Tinker has largest electroplating shop in DOD
By Mike W. Ray, 72nd Air Base Wing Public Affairs
/ Published July 26, 2013
TINKER AIR FORCE BASE, Okla. -- Almost every part on a U.S. Air Force jet aircraft engine has a thin coat of plating or plasma spray on it, and that process is performed here at what is billed as the largest electroplating shop in the Department of Defense.
According to John Foster, Special Processes Flight Chief in the 548th Propulsion Maintenance Squadron, electroplating -- affixing a thin layer of metal onto a metal object -- is undertaken for three reasons: "dimensional recovery" to restore thickness that has worn away, corrosion prevention, and/or to prepare a metal surface for paint.
An electroplating layer is mere thousandths of an inch thick. For example, a part left in a chrome plating tank will increase in thickness by about one-thousandth of an inch per hour, Foster said.
Hard chrome plating is just one type of electroplating performed at Tinker. Others include soft nickel, hard nickel, electroless nickel, zinc nickel, nickel on titanium, specialized nickel, Borazon, Alodine, black oxide, passivate magnesium chromate, and silver.
"We do a lot of silver plating," Foster said, "mostly for anti-gall purposes" to act as a lubricating surface.
Borazon, an expensive process, is used to prepare a cutting surface on knife-edge seals.
"We do this on rotating air seals on high-pressure turbines," Foster said.
Chrome is used "if we need to restore dimension," while Alodine and zinc nickel are utilized primarily for corrosion prevention or for paint preparation. "Air Force planes fly through sandy and salty atmospheres," Foster noted.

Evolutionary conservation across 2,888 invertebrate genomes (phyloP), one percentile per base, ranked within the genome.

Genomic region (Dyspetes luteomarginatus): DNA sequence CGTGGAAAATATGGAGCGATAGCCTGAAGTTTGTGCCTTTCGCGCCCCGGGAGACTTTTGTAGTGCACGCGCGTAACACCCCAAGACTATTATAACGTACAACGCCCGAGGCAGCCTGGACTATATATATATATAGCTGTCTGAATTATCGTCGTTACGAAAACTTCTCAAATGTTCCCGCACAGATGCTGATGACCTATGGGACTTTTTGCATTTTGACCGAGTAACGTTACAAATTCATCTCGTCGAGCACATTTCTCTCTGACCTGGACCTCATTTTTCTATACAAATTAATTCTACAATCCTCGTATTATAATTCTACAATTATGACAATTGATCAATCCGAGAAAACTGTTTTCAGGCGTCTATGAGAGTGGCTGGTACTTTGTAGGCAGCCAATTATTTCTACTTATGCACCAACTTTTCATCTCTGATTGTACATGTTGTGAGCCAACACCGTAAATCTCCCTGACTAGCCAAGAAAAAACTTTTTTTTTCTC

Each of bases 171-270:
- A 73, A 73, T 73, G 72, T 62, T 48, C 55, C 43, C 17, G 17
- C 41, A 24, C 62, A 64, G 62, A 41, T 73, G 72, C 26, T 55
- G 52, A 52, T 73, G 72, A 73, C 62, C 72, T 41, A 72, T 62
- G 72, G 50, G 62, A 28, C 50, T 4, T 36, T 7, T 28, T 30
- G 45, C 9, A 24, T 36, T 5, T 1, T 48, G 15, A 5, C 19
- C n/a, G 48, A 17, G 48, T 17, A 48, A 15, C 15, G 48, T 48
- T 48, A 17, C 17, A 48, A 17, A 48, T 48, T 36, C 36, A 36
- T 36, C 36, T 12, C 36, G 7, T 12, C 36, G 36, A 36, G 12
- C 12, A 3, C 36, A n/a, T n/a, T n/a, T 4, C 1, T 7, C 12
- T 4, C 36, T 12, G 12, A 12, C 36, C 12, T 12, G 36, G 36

Before a new coating is added, the existing coating -- which could be chrome, nickel, cadmium, plasma spray, etc. -- must first be stripped off. To do that, the part is submerged into an acid or alkaline bath based upon the coating to be stripped and the base metal.
Prior to a part being plated, the area on the part where the electroplating will be applied is masked off with lead or vinyl tape -- a tedious process -- and then the entire part is dipped into a vat filled with liquid beeswax.
Afterward, the tape is removed and the exposed area is electroplated. After plating, the part is dipped into a hotter-wax tank to melt away most of the wax, then dipped in a chemical solution to remove whatever wax remains. Finally, the part is rinsed off and returned to supply chain.
The electroplating shop "turns" approximately 150 parts per workday, Foster said.
Much of the industrial by-product from the electroplating process is recycled.
The shop houses approximately 130 tanks, each capable of holding about 1,000 gallons of liquid solution. The electroplating shop has its own wastewater plant that pre-treats approximately 30,000 gallons of wastewater each day.
"We remove the heavy metals and neutralize the acidity/alkalinity," Foster said, before piping the water to Tinker's Industrial Wastewater Treatment Plant.
Wax recovered from the shop's vats "can last for 8 to 15 years," and some of the beeswax used in the shop is finally being replaced after 25 years of continuous use and reuse, Foster said. "We recycle 90 percent of the wax," he said.
At one time the electroplating shop ran three eight-hour shifts, but now it operates one shift per day of about 30 workers.